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Peach Blossom Fan (MP3s)

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  • Stephin Merritt, Magnetic Fields Documentary "Strange Powers" Now on DVD

    Strange Powers, the documentary that offers an intimate portrait of Stephin Merritt and The Magnetic Fields, is now available on DVD. Special features include previously unreleased deleted scenes of the band in the studio, on tour, and backstage; official music videos; the official film trailer; and a commentary track with Merritt and band member Claudia Gonson. The New York Daily News gives the film four stars, calling Merritt "one of the greatest American songwriters to emerge in the last two decades."

  • Stephin Merritt, Magnetic Fields Documentary, "Strange Powers," Opens in Theaters

    The new documentary feature Strange Powers: Stephin Merritt and The Magnetic Fields, receives its North American theatrical release at the Film Forum in New York City tonight; the band and the filmmakers will attend. A new Magnetic Fields exhibition opens at Other Music in Manhattan as well. In the coming months, the film will open theaters in Toronto and in cities across the US, including Los Angeles, Austin, San Francisco, Minneapolis, Dallas, and Seattle.

About this Album

In the last days of the Ming Dynasty, the Manchus are overrunning the kingdom of Jin. Everyone is forced to choose sides while appearing loyal to the power of the moment. “At Madam Plum’s,” a brothel, the courtesans entertain a duplicitous poet Yang Long You (“I Am Yang Long You”) with a “Fan Dance Cha-Cha.” Yang introduces a promising new poet with “This is Hou Fang You.” Madam Plum recites “The Menu.” The newest courtesan is introduced (“This Is Shiang-Jun”). Hou falls in love with her at once (“Shall We Sing a Duet?”), but lacks funds. Enter an evil poet-politician (“I Am Yuen Da Cheng”), who offers an emerald ring (“Sounds Expensive”) to sponsor the young lovers. Shiang-Jun rejects his generosity and the lovers leave together anyway, reprising “Shall We Sing a Duet?” The Governor of Fung Yong province (“I Am Ma Shih Ying”) meets with Yuen to discuss art and politics—specifically, which Emperor to install and which poets to suppress. Madam Plum encourages Shiang-Jun to run away with Hou (“And He Would Say ...”), but he has gone into exile.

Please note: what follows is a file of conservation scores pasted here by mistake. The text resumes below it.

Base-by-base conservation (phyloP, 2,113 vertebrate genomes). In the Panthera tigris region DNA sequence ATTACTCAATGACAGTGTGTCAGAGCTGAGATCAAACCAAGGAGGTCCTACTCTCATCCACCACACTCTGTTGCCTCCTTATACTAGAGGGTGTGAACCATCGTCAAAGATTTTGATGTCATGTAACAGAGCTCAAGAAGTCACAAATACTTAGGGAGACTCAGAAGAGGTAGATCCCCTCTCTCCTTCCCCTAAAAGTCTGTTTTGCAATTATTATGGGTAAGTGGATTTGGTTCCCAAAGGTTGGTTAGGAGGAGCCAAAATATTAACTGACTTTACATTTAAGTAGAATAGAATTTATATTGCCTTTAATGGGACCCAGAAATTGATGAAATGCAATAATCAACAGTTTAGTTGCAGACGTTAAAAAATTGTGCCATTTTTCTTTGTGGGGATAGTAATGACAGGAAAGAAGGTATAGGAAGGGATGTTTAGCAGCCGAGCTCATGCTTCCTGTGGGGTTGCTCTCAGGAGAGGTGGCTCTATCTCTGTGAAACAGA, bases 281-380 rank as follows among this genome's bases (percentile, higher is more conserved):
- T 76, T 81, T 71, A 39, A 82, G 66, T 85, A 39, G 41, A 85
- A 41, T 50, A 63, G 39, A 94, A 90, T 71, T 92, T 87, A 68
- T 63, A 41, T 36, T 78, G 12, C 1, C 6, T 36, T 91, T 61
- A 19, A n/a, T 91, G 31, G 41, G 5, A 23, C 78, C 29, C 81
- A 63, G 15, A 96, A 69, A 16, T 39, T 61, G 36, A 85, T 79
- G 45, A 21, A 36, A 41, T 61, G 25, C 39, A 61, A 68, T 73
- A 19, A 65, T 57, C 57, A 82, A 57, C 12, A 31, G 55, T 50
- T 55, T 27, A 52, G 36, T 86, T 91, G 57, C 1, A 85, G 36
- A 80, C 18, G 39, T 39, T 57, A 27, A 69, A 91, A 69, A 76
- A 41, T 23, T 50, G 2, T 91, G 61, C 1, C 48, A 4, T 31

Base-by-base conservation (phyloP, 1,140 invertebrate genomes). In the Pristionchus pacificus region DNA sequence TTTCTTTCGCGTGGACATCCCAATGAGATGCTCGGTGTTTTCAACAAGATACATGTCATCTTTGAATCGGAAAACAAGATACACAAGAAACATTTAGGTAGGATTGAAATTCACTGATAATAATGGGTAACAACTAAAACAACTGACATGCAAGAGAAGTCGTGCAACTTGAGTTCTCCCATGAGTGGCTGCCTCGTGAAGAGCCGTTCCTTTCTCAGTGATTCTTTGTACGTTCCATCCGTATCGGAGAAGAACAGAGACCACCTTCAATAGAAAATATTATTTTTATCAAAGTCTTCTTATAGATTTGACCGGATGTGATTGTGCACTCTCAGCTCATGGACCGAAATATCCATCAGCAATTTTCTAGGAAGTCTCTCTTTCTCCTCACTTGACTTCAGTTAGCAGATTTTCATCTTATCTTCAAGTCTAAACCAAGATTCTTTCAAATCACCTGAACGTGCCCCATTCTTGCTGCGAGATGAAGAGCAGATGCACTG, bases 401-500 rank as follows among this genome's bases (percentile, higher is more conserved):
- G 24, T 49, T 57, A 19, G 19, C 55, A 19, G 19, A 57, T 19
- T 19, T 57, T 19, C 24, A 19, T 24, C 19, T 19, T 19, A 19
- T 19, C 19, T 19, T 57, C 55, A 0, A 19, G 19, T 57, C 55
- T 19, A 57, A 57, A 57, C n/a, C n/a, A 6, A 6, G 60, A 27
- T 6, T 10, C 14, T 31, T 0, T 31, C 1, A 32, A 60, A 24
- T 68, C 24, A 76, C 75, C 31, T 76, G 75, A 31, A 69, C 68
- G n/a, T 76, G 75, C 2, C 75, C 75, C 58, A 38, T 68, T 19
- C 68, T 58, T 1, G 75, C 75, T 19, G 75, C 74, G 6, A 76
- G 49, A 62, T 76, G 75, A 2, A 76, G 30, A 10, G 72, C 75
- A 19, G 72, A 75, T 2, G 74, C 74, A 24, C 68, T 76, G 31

Ma, Yang, and Yuen go skiing to celebrate and survey “The View From Above.” At the new palace, their new young puppet Emperor enters to the national anthem “Hail! Son of Heaven,” and laments the dismal state of dramatic entertainment (“It’s Hard to Be the Emperor”). Shiang-Jun attempts suicide (“One Little Flower More or Less”) rather than become the Emperor’s concubine. The courtesans whip out fifteen ukuleles and sing “Ukulele Me!” Still bored, the Emperor sings a bawdy number in the worst taste, “Behold the Lowly Centipede.” Yang encourages the repatriated Hou to join the new power coalition, offering him Shiang-Jun (“And She Would Say ...”).

The political situation deteriorates further and the last general, Shih Ko Fa (“This Is Shih Ko Fa”), fails to protect the Emperor. He commits suicide (“Sorry, Wrong Show”), ending all hope of Jin self rule and ushering in the Manchu Dynasty. As the city burns, Hou sings “The Liberation of Nanjing.” By chance he meets Shiang-Jun. He and Yang each offer her an avenue of escape (“Come Away with Me Now”). Hou’s sympathy with the new barbarian rulers disgusts her (“Barbarians”), and they part forever.

Peach Blossom Fan was written in 1699, by Kung Shang-Ren, who lived through the fall of the Ming Dynasty described in the play. This production of Peach Blossom Fan was originally commissioned by the Center for New Theater at CalArts and received its world premiere at the Roy and Edna Disney CalArts Theater (REDCAT) in Los Angeles on April 9, 2004. It was REDCAT’s inaugural theatrical presentation. Directed by Chen Shi-Zheng, book by Edward Mast, music and lyrics by Stephin Merritt.


Fran Bennett: Madam Plum
Jon David Casey: Yang Long You
Jon DeRosa: Hou Fang Yu
David Patrick Kelly: Yuen Da-Cheng
Dudley Klute: Shih Ko-Fa
Mary Lou Rosato: Ma Shih-Ying
Shirley Simms: Shiang-Jun
Matthew Steiner: Emperor

Zachary Behrens, marimba
Lillian Chen, yangqin
Ivan Johnson, bass
Daniel Savell, steel drums, bass drum
Ernest Adzentoivich, bass on “Sorry, Wrong Show”

Chorus: Chris Dionaldo, Brittany Dunn, Molly Frieri, Claudia Gonson, Brian Hall, Kelly Hrehovcik, Michael Liscio, David Murgittroyd, Jenna Pasqua, Richard Pepenella, Rob Scherzer, Rachel Witmer, Stephen Yesenosky

Chorus and Ukulele on “Ukulele Me”: LD Beghtol, Jon DeRosa, Claudia Gonson, Anne Harris, Larry Krone, Benjamin Lerman, Sydney Maresca, Kendall Jane Meade, Carla Murray, Jon Natchez

Musical Director: Kimberly Grigsby
Choral Director: Michael Yesenosky

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